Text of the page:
Plug ins developer Waves brought the REQ
to the shelves. REQ stands for Renaissance Equalizer, a 6-band audiophile
equalizer plug in that helps you -among others- to give digital generated
sounds (such as from synthesizers) a more warm "feeling" and breath
some extra life into your Macintosh hard disk recordings. It is intended
for professional use. So, when using REQ, at least you should know what
you are doing.
The sometimes quit "cold" patches, programmed in synthesizers, can be
made more lively by giving them some of the fatness old analog synthesizers
used to produce. With REQ, Waves did not bring "just another equalizer"
to the Macintosh digital audio world: "The new REQ provides warm and
clear vintage-style EQ on native Macintosh applications. It includes
real-time graphing, preview, bypass functions and all with just a few
intuitive clicks" is what Waves tells us about this new plug in. ~~Let's
see if that is true.
We decided to test REQ in a rather strange project we are running at
the moment. A guy contacted eCompany some time ago with a question:
"Can you make very old jazz recordings more audible, without killing
the historical feel". Wow, quit a question. He brought in a bunch of
old long play records with recordings from unknown jazz bands, all recorded
somewhere in the 50's. Cracks, hiss, bad microphones: it was all there,
plus that aging and intensive use had brought a lot of damage to the
LP's with loads of dust and cracks. Quit a challenge, right?
Of course there is professional software and plug ins, that denoise
and decrack perfectly, but the quality of the records this guy brought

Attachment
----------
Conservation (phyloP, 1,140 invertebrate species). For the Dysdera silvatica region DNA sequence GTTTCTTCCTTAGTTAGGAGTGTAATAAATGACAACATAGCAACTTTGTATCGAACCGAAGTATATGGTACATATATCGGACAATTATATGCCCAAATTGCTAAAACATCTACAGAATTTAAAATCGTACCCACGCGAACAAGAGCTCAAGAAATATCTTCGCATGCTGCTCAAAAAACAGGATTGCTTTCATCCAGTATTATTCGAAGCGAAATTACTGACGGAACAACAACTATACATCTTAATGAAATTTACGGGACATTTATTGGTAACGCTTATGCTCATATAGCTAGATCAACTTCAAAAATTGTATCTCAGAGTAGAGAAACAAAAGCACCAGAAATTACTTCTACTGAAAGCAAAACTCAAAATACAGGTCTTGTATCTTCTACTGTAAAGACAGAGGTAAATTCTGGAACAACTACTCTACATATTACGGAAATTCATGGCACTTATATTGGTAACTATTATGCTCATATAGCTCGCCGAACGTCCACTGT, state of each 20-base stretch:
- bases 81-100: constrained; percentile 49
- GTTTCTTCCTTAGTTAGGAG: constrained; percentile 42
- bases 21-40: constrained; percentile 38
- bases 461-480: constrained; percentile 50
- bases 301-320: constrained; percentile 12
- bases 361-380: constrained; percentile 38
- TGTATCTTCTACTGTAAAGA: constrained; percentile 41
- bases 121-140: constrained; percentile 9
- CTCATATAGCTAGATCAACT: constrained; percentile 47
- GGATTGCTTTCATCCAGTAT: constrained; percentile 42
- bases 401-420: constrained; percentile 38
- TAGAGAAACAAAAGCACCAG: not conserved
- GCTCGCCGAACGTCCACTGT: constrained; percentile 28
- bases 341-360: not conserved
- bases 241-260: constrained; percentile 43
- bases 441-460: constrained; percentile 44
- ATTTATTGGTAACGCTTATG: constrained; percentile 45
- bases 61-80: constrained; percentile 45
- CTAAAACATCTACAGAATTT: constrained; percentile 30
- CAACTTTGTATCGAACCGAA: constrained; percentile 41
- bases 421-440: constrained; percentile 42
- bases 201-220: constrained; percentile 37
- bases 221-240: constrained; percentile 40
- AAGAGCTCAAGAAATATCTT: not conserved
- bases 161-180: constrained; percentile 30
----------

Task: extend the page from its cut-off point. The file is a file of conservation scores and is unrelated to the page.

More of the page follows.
was too poor to do the normal automated job with this kind of software.
We needed hand work, and we decided to try REQ in this one.
It took us about two weeks to find the best way to bring these old records
back to an acceptable level with REQ, but all the results we got are
worth all these efforts. REQ appears to be a Swiss knife, that can be
used for just this kind of special demands.
One of the presets of REQ, hiss removal, shown below, appeared to be
of great value in this project.
It indeed remove most of the hiss, so typical for old tape recordings,
without distorting the "natural look" of the recording. Great!
The user interface is very intuitive and user friendly. You can pick
up the colored dots and drag them anywhere you like: left to right,
up and down. Alternative: slide the values in the lower part of the
user interface according the direction, drawn with little yellow triangles
at the left.
If you are too wild with these multidirectional sliders, your audio
gets the flue, or tries to fly above the digital sealing. A red overload
indicator above the two sliders on the right will warn you when you
try to run out of the safety zone.
But you do not have to invent the wheel all by yourself. REQ comes with
a bunch of presets for 6-band setups, and for 2- and 4-band setups.
For example the Rezonator: it can add more acoustic flavor to e.g. an
electric violin, or -if you like- make it sound even more electrical.
We used this setup to lighten up a bit some of the old brass and sax
recordings, that were very "dark". Another setup is "60 Hum Notch":
it killed effectively irritating 60 MHz hum in some of the old recordings,
especially those heard with old electric guitars or badly wired microphones.
We loved working with REQ and it has become already one of the tools,
we use standard for mastering, especially when it comes to lighten up
old tapes, or low budget bands that come in with prerecorded music made
with low budget synthesizers. We at daMac are not the only ones that
love the REQ from the very first beginning. Here are some quotes, Waves
uses in it's promo campaign (and we fully agree with these guys):
Dirk Buro, dB Tonstudio:
"REQ is FANTASTIC!!! Warm sound, smooth operation, the best sounding
digital EQ I've ever heard! Big congratulations for this masterpiece